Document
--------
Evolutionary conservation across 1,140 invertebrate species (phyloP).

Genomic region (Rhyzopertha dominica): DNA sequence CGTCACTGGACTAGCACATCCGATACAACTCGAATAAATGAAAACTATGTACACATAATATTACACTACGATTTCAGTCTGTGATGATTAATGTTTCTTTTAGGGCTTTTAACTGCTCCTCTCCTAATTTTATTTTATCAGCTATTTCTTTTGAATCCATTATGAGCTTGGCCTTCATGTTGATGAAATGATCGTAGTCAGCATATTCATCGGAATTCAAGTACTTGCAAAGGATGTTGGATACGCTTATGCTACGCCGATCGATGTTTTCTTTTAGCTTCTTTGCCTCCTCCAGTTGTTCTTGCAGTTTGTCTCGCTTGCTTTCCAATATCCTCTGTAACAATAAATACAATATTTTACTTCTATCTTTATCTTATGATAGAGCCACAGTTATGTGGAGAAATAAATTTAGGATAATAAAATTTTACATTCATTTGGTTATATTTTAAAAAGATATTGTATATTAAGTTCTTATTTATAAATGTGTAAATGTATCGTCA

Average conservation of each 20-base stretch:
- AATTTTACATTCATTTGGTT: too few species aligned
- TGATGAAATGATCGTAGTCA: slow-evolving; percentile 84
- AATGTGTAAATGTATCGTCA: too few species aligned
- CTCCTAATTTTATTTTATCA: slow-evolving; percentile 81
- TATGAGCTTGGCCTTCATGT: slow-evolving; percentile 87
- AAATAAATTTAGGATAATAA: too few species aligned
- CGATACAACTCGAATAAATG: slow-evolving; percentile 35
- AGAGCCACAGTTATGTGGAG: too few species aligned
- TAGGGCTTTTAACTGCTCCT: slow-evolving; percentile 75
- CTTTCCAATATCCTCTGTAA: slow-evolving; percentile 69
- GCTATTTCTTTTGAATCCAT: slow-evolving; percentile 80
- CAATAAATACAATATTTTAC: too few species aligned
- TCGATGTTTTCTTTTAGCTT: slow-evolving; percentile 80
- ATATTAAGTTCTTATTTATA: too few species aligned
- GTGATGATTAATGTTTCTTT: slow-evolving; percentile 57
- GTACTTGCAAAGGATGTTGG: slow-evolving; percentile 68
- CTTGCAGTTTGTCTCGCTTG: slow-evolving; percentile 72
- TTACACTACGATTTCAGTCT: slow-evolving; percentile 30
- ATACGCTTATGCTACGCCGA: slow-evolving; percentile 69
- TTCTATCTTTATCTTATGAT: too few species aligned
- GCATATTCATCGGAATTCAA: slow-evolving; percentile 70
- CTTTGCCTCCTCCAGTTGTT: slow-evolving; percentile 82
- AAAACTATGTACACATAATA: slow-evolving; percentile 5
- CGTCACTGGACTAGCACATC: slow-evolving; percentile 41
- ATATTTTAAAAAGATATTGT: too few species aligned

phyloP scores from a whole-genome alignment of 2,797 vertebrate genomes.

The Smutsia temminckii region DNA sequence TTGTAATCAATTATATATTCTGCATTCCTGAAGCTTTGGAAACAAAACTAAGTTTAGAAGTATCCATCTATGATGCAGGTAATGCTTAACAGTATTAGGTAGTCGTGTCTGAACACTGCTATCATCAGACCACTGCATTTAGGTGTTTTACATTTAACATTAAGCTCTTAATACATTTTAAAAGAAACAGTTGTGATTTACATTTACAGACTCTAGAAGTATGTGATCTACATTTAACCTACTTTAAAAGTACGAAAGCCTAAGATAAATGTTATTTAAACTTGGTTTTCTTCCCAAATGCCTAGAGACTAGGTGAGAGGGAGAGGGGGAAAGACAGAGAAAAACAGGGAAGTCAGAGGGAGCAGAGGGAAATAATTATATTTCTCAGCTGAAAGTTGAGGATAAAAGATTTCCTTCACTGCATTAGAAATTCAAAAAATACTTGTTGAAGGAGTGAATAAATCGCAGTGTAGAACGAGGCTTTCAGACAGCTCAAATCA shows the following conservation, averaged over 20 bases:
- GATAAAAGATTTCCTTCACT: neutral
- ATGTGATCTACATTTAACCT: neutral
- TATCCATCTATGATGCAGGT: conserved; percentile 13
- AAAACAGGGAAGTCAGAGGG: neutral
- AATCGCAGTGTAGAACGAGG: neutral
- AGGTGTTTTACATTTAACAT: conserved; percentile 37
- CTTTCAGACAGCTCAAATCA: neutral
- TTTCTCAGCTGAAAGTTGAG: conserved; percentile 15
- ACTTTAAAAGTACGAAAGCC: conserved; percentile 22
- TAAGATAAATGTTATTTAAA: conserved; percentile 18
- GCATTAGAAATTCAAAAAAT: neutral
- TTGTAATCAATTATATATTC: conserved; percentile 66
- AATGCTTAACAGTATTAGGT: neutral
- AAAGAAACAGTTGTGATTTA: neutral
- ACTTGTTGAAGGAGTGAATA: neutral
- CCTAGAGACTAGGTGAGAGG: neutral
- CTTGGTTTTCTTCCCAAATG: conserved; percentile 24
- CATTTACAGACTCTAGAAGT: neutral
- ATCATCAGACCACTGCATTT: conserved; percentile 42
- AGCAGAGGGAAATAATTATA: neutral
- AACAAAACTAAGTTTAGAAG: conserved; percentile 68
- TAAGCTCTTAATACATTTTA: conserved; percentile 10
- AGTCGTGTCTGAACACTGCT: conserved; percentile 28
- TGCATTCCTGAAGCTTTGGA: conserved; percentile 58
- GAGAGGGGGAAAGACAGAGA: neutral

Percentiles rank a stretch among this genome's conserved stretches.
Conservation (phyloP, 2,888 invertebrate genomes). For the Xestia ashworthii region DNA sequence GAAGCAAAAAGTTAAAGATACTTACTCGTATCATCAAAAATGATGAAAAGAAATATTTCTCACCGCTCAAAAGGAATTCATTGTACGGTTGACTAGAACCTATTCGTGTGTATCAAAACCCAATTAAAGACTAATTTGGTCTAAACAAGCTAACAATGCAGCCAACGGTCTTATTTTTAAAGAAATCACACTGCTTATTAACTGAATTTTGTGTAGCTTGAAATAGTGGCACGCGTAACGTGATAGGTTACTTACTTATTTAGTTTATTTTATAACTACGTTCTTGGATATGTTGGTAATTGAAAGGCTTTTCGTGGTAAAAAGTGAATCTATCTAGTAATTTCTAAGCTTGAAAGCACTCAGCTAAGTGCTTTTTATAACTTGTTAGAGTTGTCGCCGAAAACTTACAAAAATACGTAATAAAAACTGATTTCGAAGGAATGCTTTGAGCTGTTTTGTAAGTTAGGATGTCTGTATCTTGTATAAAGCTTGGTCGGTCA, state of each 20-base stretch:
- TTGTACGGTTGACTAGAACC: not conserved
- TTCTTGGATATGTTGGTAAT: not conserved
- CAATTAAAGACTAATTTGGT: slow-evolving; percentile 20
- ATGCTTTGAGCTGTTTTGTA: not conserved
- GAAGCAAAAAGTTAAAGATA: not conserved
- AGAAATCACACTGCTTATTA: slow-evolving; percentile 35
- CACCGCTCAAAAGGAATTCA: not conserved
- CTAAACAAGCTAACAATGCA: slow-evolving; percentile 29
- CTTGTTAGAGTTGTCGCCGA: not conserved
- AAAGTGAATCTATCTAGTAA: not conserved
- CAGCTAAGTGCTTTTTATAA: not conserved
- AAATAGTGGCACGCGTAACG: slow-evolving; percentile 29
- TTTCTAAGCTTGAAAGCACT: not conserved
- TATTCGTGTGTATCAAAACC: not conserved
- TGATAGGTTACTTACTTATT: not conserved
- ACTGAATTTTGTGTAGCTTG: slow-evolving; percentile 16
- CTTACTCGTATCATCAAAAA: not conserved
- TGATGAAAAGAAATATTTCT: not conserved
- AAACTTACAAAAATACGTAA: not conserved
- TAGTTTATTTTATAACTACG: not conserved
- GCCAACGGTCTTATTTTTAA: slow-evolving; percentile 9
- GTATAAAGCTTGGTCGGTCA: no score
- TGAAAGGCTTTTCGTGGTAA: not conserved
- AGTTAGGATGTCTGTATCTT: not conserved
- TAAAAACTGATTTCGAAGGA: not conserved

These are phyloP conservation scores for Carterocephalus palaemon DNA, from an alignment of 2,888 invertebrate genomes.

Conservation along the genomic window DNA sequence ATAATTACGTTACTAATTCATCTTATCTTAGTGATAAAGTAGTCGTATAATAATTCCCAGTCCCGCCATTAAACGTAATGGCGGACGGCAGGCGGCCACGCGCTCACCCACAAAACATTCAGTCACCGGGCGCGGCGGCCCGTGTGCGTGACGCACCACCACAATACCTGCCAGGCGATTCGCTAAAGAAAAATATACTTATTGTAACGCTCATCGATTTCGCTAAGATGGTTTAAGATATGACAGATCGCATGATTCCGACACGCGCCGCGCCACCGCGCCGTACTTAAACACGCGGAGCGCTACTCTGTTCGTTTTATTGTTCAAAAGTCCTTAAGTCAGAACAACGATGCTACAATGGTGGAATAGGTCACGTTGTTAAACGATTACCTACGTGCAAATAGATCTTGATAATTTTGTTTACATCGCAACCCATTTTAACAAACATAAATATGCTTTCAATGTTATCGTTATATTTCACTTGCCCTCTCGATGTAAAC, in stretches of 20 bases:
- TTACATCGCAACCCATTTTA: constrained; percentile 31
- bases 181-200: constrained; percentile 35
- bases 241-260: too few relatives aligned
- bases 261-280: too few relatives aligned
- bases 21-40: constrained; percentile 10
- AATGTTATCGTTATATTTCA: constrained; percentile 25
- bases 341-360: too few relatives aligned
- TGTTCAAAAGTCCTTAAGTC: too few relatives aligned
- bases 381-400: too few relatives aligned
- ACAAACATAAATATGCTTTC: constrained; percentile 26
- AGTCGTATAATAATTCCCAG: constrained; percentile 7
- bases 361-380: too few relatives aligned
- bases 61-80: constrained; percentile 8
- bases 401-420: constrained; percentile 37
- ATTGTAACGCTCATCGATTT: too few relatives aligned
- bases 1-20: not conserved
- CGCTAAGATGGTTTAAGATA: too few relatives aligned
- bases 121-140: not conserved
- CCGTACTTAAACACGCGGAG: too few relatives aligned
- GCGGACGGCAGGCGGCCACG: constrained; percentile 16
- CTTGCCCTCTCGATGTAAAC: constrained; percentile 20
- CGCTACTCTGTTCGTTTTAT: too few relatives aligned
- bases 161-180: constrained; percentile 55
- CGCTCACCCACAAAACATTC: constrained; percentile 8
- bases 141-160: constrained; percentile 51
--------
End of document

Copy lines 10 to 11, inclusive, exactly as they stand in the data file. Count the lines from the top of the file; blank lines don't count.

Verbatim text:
- CGATACAACTCGAATAAATG: slow-evolving; percentile 35
- AGAGCCACAGTTATGTGGAG: too few species aligned